Nolte staying #NikiStrong ahead of bone marrow transplant
Kutztown grad, Penn St. freshman remaining positive in the face of 2nd cancer diagnosis
Nikolette Nolte continues to fight the toughest battle of her life. One that has put her swimming and college career on hold. But she’s never let that affect her attitude or the way she continues to be a light and inspiration to those around her.
Nolte was diagnosed with lymphoma in April of 2017. After undergoing more than four months of chemotherapy, she was declared cancerfree in August of that year.
But just three months ago, on the cusp of a budding collegiate swimming career, Nolte was diagnosed with acute lymphoblastic leukemia as a result of her lymphoma treatment and had to take a break from school to return home for more chemotherapy.
Up next for Nolte is a bone marrow transplant, with her sister Krystal being the donor after the family found out that her sister was a match. As far as the surgery goes, it’s a simple transfusion for Nolte while her sister undergoes the operation.
“The actual transplant, a lot of people think it’s a surgery. I thought it was going to be a surgery. It’s not,” Nolte said. “My sister has the surgery, and they take the bone marrow from her pelvis, and they just put it in a bag, and it goes into me like a blood transfusion.”
Nolte says the fact that her sister, a 2016 Kutztown graduate who attends Lebanon Valley College, was willing to do this has strengthened their bond so much, and their family is so blessed to have this opportunity to bring even more unity during this challenging time.
“It’ll probably be incredibly emotional, we’re all going to cry,” Nolte said. “It’ll be a really cool moment and I know that it’s a moment my family and I will cherish. It’s been very tough, and it’ll be really cool to know that she was able to do this for me and I’ll be so grateful. This has brought us so much closer together.”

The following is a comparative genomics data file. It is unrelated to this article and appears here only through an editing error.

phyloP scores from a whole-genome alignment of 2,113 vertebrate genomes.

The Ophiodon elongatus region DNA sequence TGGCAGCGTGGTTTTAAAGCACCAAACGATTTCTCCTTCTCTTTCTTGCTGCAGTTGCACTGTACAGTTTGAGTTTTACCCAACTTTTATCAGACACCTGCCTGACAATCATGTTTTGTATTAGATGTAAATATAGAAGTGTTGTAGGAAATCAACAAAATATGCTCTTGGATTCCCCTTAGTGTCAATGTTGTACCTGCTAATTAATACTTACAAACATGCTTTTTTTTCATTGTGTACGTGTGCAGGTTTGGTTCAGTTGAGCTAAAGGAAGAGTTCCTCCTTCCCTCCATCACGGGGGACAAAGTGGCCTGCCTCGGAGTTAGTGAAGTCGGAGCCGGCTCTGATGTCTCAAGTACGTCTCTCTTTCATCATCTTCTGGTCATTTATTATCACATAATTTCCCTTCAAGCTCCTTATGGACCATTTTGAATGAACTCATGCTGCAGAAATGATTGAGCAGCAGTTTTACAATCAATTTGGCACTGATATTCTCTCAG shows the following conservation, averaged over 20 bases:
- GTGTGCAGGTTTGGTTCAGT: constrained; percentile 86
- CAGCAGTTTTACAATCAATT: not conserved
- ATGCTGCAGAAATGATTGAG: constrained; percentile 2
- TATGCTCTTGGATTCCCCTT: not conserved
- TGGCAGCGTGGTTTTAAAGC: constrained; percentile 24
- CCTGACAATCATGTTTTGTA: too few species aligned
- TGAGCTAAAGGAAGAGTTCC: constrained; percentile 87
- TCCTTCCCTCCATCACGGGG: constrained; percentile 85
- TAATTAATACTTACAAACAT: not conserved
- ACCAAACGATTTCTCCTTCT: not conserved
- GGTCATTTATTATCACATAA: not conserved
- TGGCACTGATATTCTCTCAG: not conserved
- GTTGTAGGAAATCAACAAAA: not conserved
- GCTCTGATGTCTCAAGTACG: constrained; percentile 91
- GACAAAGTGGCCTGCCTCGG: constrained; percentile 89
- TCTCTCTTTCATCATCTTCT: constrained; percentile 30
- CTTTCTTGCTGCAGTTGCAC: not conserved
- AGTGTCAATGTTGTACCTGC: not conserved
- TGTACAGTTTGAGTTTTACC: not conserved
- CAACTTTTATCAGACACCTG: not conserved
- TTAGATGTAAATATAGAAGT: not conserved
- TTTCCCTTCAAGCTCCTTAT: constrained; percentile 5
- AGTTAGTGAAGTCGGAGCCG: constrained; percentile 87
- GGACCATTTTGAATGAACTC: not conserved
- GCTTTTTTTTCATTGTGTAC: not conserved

The transplant was initially scheduled for December 27, a date Nolte referred to as her “new birthday” but has since been postponed. Nonetheless, Nolte has never let her positivity break even though her patience has been tested, also taking a couple of positives from her treatment.
“I definitely have a higher pain tolerance than I thought,” Nolte said. “I used to be afraid of needles and injections, but now I get them all the time. I’ve learned patience as well, and even in the toughest of times, you can still keep a positive attitude. A lot of people say this can break you and this can break families, and I’ve unfortunately seen it. But me keeping that positive mindset has helped not only me and my treatment but also my family and friends know that we can all get through this together.”
She continues to receive an outpouring of encouragement from the Penn State athletics community as well as the swimming community as a whole. The hashtag #NikiStrong has spent time trending on Twitter as swimmers from around the country continue to show their love.
“I’m thankful for the support, especially the media support to raise more awareness for pediatric cancer,” Nolte said.
The support goes both ways, as Nolte has become an inspiration to young girls going through the same experiences, especially in one particular area.
Nolte hopes to resume classes and to swim at some point during the spring, but until then, she’ll continue to live her life with the positivity and perseverance she has shown throughout this entire process.
Those looking to support Nolte in her fight can donate to her at www.gofundme. com/nikistrong. The proceeds will go to Nolte’s cancer treatment, with any excess money raised going to THON and the Jessie Rees Foundation, two organizations that support the fight against pediatric cancer.